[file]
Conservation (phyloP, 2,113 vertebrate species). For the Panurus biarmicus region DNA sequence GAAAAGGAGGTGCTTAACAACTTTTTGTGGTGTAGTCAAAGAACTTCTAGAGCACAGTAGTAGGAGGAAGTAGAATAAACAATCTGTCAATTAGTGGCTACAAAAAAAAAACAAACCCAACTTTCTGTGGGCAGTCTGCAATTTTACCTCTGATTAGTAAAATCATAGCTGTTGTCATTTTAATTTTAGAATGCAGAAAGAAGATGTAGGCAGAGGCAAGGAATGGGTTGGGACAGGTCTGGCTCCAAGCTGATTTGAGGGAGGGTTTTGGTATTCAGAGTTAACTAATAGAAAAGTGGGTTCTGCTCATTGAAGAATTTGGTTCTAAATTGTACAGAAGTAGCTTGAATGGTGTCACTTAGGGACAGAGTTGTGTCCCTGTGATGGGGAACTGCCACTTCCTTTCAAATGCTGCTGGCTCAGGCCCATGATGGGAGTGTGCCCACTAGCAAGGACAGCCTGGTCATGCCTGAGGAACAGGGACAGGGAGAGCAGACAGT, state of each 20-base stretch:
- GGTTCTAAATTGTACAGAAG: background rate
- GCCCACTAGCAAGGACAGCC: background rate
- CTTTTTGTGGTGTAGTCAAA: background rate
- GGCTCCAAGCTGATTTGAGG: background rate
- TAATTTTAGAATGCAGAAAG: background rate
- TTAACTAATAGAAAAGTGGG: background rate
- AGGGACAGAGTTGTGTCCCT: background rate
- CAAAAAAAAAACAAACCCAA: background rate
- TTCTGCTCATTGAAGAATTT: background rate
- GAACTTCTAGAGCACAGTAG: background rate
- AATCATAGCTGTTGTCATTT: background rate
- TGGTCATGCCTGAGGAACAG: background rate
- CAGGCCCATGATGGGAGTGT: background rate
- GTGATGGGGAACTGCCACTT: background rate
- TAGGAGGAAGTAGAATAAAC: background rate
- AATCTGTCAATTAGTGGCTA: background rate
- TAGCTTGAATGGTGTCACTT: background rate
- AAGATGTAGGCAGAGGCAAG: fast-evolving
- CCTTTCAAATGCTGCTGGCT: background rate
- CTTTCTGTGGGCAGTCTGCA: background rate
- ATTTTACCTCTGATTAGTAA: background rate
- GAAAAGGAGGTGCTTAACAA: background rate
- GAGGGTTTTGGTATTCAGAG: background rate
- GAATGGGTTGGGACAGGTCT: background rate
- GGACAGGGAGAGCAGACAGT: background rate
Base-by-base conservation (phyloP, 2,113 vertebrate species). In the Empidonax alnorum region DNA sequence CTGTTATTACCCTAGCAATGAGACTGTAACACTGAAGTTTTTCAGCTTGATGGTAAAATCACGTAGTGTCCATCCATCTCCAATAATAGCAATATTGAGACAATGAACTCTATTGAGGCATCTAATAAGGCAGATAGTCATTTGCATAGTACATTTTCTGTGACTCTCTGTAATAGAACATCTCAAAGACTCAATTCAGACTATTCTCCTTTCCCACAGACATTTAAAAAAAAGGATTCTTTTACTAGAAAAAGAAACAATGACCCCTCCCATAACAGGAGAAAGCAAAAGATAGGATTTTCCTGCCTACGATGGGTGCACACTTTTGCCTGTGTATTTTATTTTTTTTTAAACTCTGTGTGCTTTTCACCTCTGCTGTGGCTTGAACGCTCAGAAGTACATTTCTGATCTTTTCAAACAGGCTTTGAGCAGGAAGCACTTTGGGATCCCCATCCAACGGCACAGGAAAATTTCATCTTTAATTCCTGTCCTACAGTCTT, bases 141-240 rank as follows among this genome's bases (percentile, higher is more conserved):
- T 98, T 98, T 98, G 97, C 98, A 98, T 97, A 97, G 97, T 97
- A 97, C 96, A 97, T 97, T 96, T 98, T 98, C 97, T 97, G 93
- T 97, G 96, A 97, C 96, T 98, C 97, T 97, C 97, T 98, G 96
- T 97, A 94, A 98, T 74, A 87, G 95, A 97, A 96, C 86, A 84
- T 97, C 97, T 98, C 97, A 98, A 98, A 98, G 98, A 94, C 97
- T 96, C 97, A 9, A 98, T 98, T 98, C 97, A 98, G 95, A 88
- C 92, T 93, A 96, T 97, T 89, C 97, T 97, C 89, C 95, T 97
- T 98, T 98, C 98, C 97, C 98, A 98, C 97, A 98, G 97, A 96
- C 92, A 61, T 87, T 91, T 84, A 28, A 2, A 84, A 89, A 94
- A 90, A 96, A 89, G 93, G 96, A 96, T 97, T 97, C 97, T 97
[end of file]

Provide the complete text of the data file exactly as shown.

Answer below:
Conservation (phyloP, 2,113 vertebrate species). For the Panurus biarmicus region DNA sequence GAAAAGGAGGTGCTTAACAACTTTTTGTGGTGTAGTCAAAGAACTTCTAGAGCACAGTAGTAGGAGGAAGTAGAATAAACAATCTGTCAATTAGTGGCTACAAAAAAAAAACAAACCCAACTTTCTGTGGGCAGTCTGCAATTTTACCTCTGATTAGTAAAATCATAGCTGTTGTCATTTTAATTTTAGAATGCAGAAAGAAGATGTAGGCAGAGGCAAGGAATGGGTTGGGACAGGTCTGGCTCCAAGCTGATTTGAGGGAGGGTTTTGGTATTCAGAGTTAACTAATAGAAAAGTGGGTTCTGCTCATTGAAGAATTTGGTTCTAAATTGTACAGAAGTAGCTTGAATGGTGTCACTTAGGGACAGAGTTGTGTCCCTGTGATGGGGAACTGCCACTTCCTTTCAAATGCTGCTGGCTCAGGCCCATGATGGGAGTGTGCCCACTAGCAAGGACAGCCTGGTCATGCCTGAGGAACAGGGACAGGGAGAGCAGACAGT, state of each 20-base stretch:
- GGTTCTAAATTGTACAGAAG: background rate
- GCCCACTAGCAAGGACAGCC: background rate
- CTTTTTGTGGTGTAGTCAAA: background rate
- GGCTCCAAGCTGATTTGAGG: background rate
- TAATTTTAGAATGCAGAAAG: background rate
- TTAACTAATAGAAAAGTGGG: background rate
- AGGGACAGAGTTGTGTCCCT: background rate
- CAAAAAAAAAACAAACCCAA: background rate
- TTCTGCTCATTGAAGAATTT: background rate
- GAACTTCTAGAGCACAGTAG: background rate
- AATCATAGCTGTTGTCATTT: background rate
- TGGTCATGCCTGAGGAACAG: background rate
- CAGGCCCATGATGGGAGTGT: background rate
- GTGATGGGGAACTGCCACTT: background rate
- TAGGAGGAAGTAGAATAAAC: background rate
- AATCTGTCAATTAGTGGCTA: background rate
- TAGCTTGAATGGTGTCACTT: background rate
- AAGATGTAGGCAGAGGCAAG: fast-evolving
- CCTTTCAAATGCTGCTGGCT: background rate
- CTTTCTGTGGGCAGTCTGCA: background rate
- ATTTTACCTCTGATTAGTAA: background rate
- GAAAAGGAGGTGCTTAACAA: background rate
- GAGGGTTTTGGTATTCAGAG: background rate
- GAATGGGTTGGGACAGGTCT: background rate
- GGACAGGGAGAGCAGACAGT: background rate
Base-by-base conservation (phyloP, 2,113 vertebrate species). In the Empidonax alnorum region DNA sequence CTGTTATTACCCTAGCAATGAGACTGTAACACTGAAGTTTTTCAGCTTGATGGTAAAATCACGTAGTGTCCATCCATCTCCAATAATAGCAATATTGAGACAATGAACTCTATTGAGGCATCTAATAAGGCAGATAGTCATTTGCATAGTACATTTTCTGTGACTCTCTGTAATAGAACATCTCAAAGACTCAATTCAGACTATTCTCCTTTCCCACAGACATTTAAAAAAAAGGATTCTTTTACTAGAAAAAGAAACAATGACCCCTCCCATAACAGGAGAAAGCAAAAGATAGGATTTTCCTGCCTACGATGGGTGCACACTTTTGCCTGTGTATTTTATTTTTTTTTAAACTCTGTGTGCTTTTCACCTCTGCTGTGGCTTGAACGCTCAGAAGTACATTTCTGATCTTTTCAAACAGGCTTTGAGCAGGAAGCACTTTGGGATCCCCATCCAACGGCACAGGAAAATTTCATCTTTAATTCCTGTCCTACAGTCTT, bases 141-240 rank as follows among this genome's bases (percentile, higher is more conserved):
- T 98, T 98, T 98, G 97, C 98, A 98, T 97, A 97, G 97, T 97
- A 97, C 96, A 97, T 97, T 96, T 98, T 98, C 97, T 97, G 93
- T 97, G 96, A 97, C 96, T 98, C 97, T 97, C 97, T 98, G 96
- T 97, A 94, A 98, T 74, A 87, G 95, A 97, A 96, C 86, A 84
- T 97, C 97, T 98, C 97, A 98, A 98, A 98, G 98, A 94, C 97
- T 96, C 97, A 9, A 98, T 98, T 98, C 97, A 98, G 95, A 88
- C 92, T 93, A 96, T 97, T 89, C 97, T 97, C 89, C 95, T 97
- T 98, T 98, C 98, C 97, C 98, A 98, C 97, A 98, G 97, A 96
- C 92, A 61, T 87, T 91, T 84, A 28, A 2, A 84, A 89, A 94
- A 90, A 96, A 89, G 93, G 96, A 96, T 97, T 97, C 97, T 97